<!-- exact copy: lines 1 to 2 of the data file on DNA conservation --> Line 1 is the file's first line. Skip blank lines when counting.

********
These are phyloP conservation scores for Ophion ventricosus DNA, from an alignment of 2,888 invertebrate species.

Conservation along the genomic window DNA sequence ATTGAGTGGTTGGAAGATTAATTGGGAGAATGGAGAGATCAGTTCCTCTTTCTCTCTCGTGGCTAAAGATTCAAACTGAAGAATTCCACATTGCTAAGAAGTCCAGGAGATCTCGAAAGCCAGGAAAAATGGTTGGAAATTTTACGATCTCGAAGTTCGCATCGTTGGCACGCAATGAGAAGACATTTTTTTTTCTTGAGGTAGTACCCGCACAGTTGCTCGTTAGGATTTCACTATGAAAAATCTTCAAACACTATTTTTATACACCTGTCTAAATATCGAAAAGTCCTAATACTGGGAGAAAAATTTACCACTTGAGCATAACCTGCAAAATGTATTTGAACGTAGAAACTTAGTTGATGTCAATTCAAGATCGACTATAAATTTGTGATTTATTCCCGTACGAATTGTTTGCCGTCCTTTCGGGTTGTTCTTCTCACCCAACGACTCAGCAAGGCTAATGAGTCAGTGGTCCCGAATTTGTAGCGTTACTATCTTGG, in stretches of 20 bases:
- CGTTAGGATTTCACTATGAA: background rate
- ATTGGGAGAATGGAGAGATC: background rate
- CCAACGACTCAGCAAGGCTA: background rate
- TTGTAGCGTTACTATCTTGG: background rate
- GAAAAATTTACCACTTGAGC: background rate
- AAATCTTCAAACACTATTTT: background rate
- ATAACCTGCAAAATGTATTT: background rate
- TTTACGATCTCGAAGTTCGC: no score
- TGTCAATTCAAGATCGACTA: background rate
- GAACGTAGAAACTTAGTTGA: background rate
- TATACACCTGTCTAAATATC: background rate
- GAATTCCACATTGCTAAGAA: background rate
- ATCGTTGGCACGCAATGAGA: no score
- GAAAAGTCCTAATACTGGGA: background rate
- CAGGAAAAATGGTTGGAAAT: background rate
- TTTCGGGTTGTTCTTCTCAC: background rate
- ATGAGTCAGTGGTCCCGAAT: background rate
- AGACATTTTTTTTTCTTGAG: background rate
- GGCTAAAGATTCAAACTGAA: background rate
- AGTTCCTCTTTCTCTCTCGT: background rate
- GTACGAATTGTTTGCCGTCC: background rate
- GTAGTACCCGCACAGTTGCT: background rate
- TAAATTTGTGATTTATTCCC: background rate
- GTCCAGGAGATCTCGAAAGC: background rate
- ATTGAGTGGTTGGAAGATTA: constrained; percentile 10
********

These are phyloP conservation scores for Ophion ventricosus DNA, from an alignment of 2,888 invertebrate species.

Conservation along the genomic window DNA sequence ATTGAGTGGTTGGAAGATTAATTGGGAGAATGGAGAGATCAGTTCCTCTTTCTCTCTCGTGGCTAAAGATTCAAACTGAAGAATTCCACATTGCTAAGAAGTCCAGGAGATCTCGAAAGCCAGGAAAAATGGTTGGAAATTTTACGATCTCGAAGTTCGCATCGTTGGCACGCAATGAGAAGACATTTTTTTTTCTTGAGGTAGTACCCGCACAGTTGCTCGTTAGGATTTCACTATGAAAAATCTTCAAACACTATTTTTATACACCTGTCTAAATATCGAAAAGTCCTAATACTGGGAGAAAAATTTACCACTTGAGCATAACCTGCAAAATGTATTTGAACGTAGAAACTTAGTTGATGTCAATTCAAGATCGACTATAAATTTGTGATTTATTCCCGTACGAATTGTTTGCCGTCCTTTCGGGTTGTTCTTCTCACCCAACGACTCAGCAAGGCTAATGAGTCAGTGGTCCCGAATTTGTAGCGTTACTATCTTGG, in stretches of 20 bases: